Department of Biology

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Kristine Engemann

The drivers of plant diversity: a "big data" approach

Research output: Book/anthology/dissertation/reportPh.D. thesisResearch

In this thesis we use a “big data” approach to describe and explain large-scale patterns of plant diversity. The botanical data used for the six papers come from three different databases covering the New World, North America, and Europe respectively. The data on plant distributions were combined with environmental data on climate, soil, topography, and disturbance to identify the drivers of macroecological plant diversity patterns. Unless otherwise stated, the botanical data used in the papers come from the Botanical Information and Ecology Network.

Paper I describes how we compiled a new plant growth form dataset consisting of 72,533 vascular plant species in 432 families covering the New World. Eight plant growth forms were defined based on woodiness, structure, and root traits, and species names were standardized to the latest accepted scientific name. The data is used in Paper II and IV

In Paper II we assess existing theory linking spatial dominance patterns of plant functional groups to natural and anthropogenic environmental drivers. We found that the functional groups had distinct geographical patterns across the New World strongly linked to climate. Anthropogenic disturbance was also important, and these results highlight that even large-scale vegetation patterns can be influenced by climate change and anthropogenic pressures.

In Paper III we investigate how sampling bias in botanical dataset can influence patterns of species richness and parameter estimation from statistical analyses. We test the effectiveness of seven commonly used sample-sizecorrecting
methods to analyse species richness patterns for Ecuador. We found that species richness was strongly connected to sampling even after correcting for sampling effort. One method, rarefaction, performed considerably better than the other methods. The study emphasise that using big, collected datasets is not without limitations, and we recommend using rarefaction for species richness estimation from such datasets.

Paper IV investigates a well-known macroecological pattern, the latitudinal diversity gradient, for nine vascular plant functional groups. We combine macroecological and community phylogenetic methods to gain insight into
the connection between species richness and phylogenetic community structure. High species richness was connected to both phylogenetic clustering and over-dispersion and varied along climatic and topographic gradients depending on the functional group. We conclude that to explain the diversity patterns for all functional groups, the interaction between functional traits and current ecological limits and historical factors need to be considered.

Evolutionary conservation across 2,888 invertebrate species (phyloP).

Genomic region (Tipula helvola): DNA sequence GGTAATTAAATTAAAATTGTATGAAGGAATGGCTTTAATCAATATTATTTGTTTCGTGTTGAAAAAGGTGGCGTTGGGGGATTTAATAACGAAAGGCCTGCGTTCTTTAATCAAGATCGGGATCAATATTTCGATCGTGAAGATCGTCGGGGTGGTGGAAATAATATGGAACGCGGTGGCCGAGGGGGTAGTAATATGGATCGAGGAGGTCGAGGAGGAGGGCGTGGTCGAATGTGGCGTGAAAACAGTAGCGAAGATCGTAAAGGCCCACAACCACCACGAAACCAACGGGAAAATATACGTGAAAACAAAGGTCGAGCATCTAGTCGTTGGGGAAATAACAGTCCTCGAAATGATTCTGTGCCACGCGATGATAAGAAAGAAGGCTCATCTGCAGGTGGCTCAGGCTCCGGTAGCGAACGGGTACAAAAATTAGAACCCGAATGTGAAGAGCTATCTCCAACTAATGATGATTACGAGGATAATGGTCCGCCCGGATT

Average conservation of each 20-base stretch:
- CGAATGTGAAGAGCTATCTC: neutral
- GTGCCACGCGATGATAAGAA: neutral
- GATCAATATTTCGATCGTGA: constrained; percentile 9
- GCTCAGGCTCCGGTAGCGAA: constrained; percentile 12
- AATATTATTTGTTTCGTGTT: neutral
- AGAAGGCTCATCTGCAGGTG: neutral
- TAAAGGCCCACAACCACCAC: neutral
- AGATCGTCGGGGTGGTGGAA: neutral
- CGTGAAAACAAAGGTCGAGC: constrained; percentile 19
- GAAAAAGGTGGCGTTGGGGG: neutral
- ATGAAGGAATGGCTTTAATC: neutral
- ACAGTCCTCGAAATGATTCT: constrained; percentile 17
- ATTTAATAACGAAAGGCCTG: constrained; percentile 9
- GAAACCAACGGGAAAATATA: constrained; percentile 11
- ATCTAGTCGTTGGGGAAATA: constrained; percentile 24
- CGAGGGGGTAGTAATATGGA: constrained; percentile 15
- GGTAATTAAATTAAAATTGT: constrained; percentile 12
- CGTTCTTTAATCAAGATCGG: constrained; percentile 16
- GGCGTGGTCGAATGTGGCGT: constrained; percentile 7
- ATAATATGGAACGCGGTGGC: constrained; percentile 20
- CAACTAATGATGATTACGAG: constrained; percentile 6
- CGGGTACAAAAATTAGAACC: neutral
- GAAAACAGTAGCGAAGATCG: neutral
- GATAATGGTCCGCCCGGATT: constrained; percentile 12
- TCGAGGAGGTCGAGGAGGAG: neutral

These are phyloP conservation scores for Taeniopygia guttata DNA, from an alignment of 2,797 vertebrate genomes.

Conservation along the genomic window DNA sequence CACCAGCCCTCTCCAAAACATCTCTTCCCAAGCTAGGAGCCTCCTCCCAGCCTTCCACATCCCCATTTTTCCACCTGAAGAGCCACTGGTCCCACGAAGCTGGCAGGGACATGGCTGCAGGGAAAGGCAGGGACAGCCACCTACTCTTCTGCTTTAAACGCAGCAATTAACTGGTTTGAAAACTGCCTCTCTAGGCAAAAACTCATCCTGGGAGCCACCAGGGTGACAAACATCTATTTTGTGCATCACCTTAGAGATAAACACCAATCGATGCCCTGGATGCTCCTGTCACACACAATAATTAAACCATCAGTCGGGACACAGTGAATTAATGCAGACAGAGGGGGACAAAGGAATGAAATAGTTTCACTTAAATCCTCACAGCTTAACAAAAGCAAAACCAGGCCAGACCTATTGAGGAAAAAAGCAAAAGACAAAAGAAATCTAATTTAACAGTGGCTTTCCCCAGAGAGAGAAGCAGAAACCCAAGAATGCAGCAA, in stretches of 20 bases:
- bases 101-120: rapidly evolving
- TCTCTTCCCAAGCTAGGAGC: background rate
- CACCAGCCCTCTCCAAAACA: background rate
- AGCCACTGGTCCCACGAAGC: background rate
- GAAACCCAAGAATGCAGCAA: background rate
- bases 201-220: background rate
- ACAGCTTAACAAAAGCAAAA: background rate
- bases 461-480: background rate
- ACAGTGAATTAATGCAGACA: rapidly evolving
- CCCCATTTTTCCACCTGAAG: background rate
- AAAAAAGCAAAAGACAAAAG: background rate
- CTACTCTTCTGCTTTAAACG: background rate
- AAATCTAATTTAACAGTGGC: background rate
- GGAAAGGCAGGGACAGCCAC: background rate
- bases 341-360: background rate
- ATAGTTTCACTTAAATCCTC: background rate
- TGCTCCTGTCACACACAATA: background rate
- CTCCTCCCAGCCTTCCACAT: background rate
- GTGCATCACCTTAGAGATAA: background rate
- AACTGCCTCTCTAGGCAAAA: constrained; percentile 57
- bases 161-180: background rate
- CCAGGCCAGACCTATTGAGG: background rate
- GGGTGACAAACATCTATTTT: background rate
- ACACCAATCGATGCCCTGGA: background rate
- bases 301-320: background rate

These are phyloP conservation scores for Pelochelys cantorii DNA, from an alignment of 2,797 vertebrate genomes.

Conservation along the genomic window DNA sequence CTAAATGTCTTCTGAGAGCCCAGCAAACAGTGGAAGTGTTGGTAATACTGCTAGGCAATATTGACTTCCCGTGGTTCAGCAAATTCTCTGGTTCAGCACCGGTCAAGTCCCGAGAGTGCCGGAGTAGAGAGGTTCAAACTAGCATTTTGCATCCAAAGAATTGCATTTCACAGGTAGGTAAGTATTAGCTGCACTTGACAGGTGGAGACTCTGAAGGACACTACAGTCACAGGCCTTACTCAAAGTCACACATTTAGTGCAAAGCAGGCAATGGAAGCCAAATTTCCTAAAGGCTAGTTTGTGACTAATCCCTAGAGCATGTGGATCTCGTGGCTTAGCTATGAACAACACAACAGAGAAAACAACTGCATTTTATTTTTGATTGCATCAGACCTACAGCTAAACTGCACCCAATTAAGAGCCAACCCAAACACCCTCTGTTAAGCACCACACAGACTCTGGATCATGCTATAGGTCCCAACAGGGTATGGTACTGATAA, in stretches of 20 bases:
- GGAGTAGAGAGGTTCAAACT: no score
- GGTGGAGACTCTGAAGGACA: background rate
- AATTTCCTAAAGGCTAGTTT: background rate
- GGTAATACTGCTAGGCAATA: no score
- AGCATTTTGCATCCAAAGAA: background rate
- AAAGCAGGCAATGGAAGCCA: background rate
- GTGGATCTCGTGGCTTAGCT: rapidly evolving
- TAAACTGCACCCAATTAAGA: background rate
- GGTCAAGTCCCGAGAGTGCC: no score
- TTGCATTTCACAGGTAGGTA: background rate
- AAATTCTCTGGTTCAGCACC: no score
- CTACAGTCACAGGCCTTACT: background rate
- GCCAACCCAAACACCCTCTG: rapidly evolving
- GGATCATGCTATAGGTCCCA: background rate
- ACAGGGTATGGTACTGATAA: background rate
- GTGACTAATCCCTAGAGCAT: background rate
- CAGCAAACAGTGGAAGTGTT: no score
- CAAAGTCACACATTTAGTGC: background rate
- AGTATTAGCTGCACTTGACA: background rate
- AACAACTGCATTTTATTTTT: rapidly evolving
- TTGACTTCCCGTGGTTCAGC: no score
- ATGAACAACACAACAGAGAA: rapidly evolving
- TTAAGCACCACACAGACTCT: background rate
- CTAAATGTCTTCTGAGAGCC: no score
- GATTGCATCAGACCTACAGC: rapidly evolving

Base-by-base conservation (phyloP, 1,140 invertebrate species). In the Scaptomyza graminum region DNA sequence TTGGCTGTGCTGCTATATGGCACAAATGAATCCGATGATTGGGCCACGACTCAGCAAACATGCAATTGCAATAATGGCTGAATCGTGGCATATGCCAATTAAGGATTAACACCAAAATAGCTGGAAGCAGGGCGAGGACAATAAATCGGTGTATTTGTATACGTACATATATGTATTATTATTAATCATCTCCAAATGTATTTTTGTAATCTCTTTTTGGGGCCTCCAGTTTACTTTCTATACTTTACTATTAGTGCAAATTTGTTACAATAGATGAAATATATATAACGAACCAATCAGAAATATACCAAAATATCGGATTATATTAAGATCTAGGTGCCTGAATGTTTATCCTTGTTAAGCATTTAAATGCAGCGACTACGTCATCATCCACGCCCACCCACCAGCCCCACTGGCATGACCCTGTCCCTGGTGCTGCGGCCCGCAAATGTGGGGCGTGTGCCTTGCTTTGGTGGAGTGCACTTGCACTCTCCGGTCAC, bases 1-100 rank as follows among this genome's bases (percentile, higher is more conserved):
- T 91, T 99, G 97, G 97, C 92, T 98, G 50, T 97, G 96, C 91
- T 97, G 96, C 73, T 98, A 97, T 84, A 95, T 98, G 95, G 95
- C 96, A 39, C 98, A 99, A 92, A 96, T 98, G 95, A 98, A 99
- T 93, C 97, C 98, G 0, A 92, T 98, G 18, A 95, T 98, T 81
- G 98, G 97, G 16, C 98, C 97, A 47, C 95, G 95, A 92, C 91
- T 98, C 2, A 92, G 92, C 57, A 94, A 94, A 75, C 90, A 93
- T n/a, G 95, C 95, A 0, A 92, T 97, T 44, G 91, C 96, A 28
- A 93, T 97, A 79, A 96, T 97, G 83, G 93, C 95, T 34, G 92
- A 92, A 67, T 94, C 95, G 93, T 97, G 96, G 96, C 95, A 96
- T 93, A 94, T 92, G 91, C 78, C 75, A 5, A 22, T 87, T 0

Paper V assesses the impact of climate change and disturbance on alpha and beta diversity over time for woody forest communities in North America, using a 20 year forest plot dataset from the United States Department of Agriculture Forest Inventory and Analysis program. To assess functional diversity, we combined the plot data with data on four functional traits. Over time, alpha species diversity decreased, but did not result in consistent loss of beta species diversity or taxonomic homogenization. Functional alpha diversity decreased or increased depending on the trait, and functional beta diversity increased over time consistent with forests communities becoming moredistinct. Climate change, forest fires, and forest loss were identified as the most important drivers of forest alpha and beta diversity change over time.

In Paper VI we utilize a new concept in community ecology, dark diversity, to quantify the effect of present and historical environmental factors on species diversity in the European Alps using monitoring data from the Alps
Vegetation Database. We identified grassland and rocky habitats to have the highest dark diversity intensified by high human influence. We conclude that dark diversity is a valuable conservation tool that can guide conservation
planning towards areas with high restoration potential.
Translated title of the contributionDrivkræfterne bag plantediversitet: en "big data" tilgang
Original languageEnglish
PublisherAarhus University, Science and Technology
Number of pages198
Publication statusPublished - 30 Oct 2015

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